A Comparison of 2 Top Machine Learning MOOCs

Posted in 'Course Spotlights' started by MoocLab, Jul 23, 2018.

  1. MoocLab

    MoocLab Official Account Group Manager

    Machine learning is a form of artificial intelligence (AI) that teaches computers to learn in the same way humans do by interpreting data and using it to learn and improve themselves without human intervention. Examples of machine learning can be found in many situations, from understanding and predicting how a disease evolves to matching products to online shoppers based on their behaviour.

    The scope and possibilities for Machine Learning today are huge and businesses are now going all out to recruit competent engineers to help improve their performance. According to salary information website PayScale, a Machine Learning Engineer earns an average salary of $100,956 per year.

    Below, we look at two of the best MOOCs in Machine learning offered on EdX and Coursera.

    At a Glance
    1EdXColumbia UniversityAdvanced12 weeks8-10 hrs/courseFree$199
    2CourseraStanford UniversityIntermediate11 weeks5-7 hrs/courseFree£59
    *The length and effort are recommendations given by the course provider

    1. Machine Learning by Columbia University via EdX
    About this course
    Machine Learning is the basis for the most exciting careers in data analysis today. You’ll learn the models and methods and apply them to real world situations ranging from identifying trending news topics, to building recommendation engines, ranking sports teams and plotting the path of movie zombies.

    Major perspectives covered include:
    • probabilistic versus non-probabilistic modeling
    • supervised versus unsupervised learning
    Topics include: classification and regression, clustering methods, sequential models, matrix factorization, topic modeling and model selection.

    Methods include: linear and logistic regression, support vector machines, tree classifiers, boosting, maximum likelihood and MAP inference, EM algorithm, hidden Markov models, Kalman filters, k-means, Gaussian mixture models, among others.

    In the first half of the course we will cover supervised learning techniques for regression and classification. In this framework, we possess an output or response that we wish to predict based on a set of inputs. We will discuss several fundamental methods for performing this task and algorithms for their optimization. Our approach will be more practically motivated, meaning we will fully develop a mathematical understanding of the respective algorithms, but we will only briefly touch on abstract learning theory.

    In the second half of the course we shift to unsupervised learning techniques. In these problems the end goal less clear-cut than predicting an output based on a corresponding input. We will cover three fundamental problems of unsupervised learning: data clustering, matrix factorization, and sequential models for order-dependent data. Some applications of these models include object recommendation and topic modeling.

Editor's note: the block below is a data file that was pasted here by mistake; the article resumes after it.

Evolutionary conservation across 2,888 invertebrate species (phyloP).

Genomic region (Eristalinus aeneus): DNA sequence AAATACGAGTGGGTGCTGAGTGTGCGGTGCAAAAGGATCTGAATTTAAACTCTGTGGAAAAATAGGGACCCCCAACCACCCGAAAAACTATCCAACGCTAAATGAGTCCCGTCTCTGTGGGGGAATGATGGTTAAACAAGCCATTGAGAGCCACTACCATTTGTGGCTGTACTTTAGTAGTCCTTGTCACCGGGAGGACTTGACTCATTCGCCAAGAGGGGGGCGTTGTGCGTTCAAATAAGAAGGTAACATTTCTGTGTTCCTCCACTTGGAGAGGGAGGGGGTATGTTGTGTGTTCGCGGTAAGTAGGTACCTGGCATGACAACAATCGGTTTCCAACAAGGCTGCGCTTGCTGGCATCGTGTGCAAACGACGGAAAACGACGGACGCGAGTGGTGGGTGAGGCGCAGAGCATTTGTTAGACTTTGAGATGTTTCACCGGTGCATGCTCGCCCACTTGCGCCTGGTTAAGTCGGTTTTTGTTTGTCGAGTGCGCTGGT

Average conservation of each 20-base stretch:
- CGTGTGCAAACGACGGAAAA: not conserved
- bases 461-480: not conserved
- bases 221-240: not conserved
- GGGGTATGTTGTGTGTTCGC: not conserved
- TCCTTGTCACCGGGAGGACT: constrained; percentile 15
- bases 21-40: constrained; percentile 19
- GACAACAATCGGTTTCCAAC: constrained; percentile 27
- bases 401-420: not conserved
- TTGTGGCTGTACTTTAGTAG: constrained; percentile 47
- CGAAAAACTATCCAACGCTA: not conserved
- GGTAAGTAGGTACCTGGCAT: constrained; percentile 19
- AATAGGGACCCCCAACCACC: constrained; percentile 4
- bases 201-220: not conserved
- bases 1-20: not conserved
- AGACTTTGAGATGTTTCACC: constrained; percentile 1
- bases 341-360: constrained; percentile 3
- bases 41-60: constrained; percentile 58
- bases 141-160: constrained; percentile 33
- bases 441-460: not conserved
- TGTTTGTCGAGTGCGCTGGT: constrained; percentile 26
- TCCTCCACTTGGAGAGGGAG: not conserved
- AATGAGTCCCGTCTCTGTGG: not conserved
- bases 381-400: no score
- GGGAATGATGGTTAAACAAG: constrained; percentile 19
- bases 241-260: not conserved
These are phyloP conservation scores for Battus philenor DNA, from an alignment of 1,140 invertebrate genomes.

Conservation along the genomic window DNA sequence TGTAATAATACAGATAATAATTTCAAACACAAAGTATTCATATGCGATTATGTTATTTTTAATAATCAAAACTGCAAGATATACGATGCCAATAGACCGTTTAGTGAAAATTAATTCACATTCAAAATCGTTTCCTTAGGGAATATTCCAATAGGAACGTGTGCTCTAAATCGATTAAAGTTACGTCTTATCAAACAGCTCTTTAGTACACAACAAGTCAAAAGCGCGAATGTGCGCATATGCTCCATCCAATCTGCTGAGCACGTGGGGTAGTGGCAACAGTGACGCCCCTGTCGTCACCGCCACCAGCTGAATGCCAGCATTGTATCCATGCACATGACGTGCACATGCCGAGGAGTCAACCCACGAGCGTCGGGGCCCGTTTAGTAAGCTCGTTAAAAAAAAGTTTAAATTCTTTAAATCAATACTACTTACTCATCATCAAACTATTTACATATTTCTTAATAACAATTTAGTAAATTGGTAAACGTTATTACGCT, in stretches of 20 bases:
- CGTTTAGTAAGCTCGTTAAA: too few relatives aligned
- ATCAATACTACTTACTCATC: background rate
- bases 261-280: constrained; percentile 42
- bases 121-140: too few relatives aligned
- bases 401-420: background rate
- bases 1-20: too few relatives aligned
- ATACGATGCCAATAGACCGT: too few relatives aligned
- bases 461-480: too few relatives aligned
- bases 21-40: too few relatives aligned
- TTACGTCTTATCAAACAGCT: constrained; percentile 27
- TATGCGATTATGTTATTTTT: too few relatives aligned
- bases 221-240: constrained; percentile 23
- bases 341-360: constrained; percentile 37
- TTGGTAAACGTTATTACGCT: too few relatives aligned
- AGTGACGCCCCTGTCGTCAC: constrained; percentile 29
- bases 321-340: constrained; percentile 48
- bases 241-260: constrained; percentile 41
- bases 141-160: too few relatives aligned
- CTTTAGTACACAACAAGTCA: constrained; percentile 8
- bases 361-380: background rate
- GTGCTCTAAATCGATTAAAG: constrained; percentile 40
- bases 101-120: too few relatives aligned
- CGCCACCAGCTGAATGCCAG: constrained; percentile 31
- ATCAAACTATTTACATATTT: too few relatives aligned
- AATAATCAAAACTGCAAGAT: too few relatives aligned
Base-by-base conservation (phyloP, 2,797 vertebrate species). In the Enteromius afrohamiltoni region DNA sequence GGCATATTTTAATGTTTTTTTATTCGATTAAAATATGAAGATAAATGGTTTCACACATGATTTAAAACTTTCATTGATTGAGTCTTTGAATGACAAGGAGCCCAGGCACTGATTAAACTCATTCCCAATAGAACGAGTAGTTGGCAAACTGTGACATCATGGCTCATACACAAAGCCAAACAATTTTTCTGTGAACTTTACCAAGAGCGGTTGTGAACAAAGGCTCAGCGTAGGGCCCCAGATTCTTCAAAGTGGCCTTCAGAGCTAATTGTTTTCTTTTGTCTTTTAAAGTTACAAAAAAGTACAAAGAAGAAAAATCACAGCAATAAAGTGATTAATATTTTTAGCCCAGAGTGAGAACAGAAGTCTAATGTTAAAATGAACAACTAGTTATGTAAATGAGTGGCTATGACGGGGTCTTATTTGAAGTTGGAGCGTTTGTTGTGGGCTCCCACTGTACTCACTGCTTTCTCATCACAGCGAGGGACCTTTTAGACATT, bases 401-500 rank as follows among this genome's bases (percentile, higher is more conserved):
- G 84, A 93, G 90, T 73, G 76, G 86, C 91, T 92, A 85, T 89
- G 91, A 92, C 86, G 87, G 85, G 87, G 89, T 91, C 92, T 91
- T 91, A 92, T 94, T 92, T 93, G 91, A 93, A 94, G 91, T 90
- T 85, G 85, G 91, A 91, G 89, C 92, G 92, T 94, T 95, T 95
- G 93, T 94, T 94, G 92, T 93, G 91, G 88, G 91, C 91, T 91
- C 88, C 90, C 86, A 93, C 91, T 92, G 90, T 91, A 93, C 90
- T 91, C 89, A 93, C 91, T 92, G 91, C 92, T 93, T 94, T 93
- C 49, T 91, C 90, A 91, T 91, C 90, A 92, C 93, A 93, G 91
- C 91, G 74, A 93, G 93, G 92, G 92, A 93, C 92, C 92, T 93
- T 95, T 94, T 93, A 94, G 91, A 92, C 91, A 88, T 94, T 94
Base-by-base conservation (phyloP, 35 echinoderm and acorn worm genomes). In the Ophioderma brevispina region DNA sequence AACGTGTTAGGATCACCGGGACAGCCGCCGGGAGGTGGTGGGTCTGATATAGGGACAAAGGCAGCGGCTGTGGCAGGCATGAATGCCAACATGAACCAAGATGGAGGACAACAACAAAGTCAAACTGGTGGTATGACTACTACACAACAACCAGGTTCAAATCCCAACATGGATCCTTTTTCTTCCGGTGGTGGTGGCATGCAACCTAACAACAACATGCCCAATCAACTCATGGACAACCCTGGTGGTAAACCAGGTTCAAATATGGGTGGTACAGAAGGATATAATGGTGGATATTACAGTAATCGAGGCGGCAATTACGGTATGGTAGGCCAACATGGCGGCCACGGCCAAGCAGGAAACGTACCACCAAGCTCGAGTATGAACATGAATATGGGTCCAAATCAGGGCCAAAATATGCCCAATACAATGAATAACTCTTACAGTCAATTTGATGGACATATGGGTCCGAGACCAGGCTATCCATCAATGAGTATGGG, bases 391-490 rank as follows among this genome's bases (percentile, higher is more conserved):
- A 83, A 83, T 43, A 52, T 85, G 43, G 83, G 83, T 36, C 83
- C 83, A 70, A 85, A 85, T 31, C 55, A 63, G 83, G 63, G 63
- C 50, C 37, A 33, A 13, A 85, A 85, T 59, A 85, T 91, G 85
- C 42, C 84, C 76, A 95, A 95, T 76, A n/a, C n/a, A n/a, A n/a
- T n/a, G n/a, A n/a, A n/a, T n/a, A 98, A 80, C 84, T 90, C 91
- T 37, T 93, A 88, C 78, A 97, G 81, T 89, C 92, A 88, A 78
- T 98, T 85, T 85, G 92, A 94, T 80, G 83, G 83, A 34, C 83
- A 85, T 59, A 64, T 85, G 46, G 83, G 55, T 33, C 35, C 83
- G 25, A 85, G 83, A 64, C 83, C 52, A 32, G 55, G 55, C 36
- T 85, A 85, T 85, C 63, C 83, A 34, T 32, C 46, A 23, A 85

What you'll learn
    • Supervised learning techniques for regression and classification
    • Unsupervised learning techniques for data modeling and analysis
    • Probabilistic versus non-probabilistic viewpoints
    • Optimization and inference algorithms for model learning
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    2. Machine Learning by Stanford University via Coursera
    About this course
    Machine learning is the science of getting computers to act without being explicitly programmed. In the past decade, machine learning has given us self-driving cars, practical speech recognition, effective web search, and a vastly improved understanding of the human genome. Machine learning is so pervasive today that you probably use it dozens of times a day without knowing it. Many researchers also think it is the best way to make progress towards human-level AI. In this class, you will learn about the most effective machine learning techniques, and gain practice implementing them and getting them to work for yourself. More importantly, you'll learn about not only the theoretical underpinnings of learning, but also gain the practical know-how needed to quickly and powerfully apply these techniques to new problems. Finally, you'll learn about some of Silicon Valley's best practices in innovation as it pertains to machine learning and AI.

    This course provides a broad introduction to machine learning, datamining, and statistical pattern recognition. Topics include: (i) Supervised learning (parametric/non-parametric algorithms, support vector machines, kernels, neural networks). (ii) Unsupervised learning (clustering, dimensionality reduction, recommender systems, deep learning). (iii) Best practices in machine learning (bias/variance theory; innovation process in machine learning and AI). The course will also draw from numerous case studies and applications, so that you'll also learn how to apply learning algorithms to building smart robots (perception, control), text understanding (web search, anti-spam), computer vision, medical informatics, audio, database mining, and other areas.

    Go to Course ...


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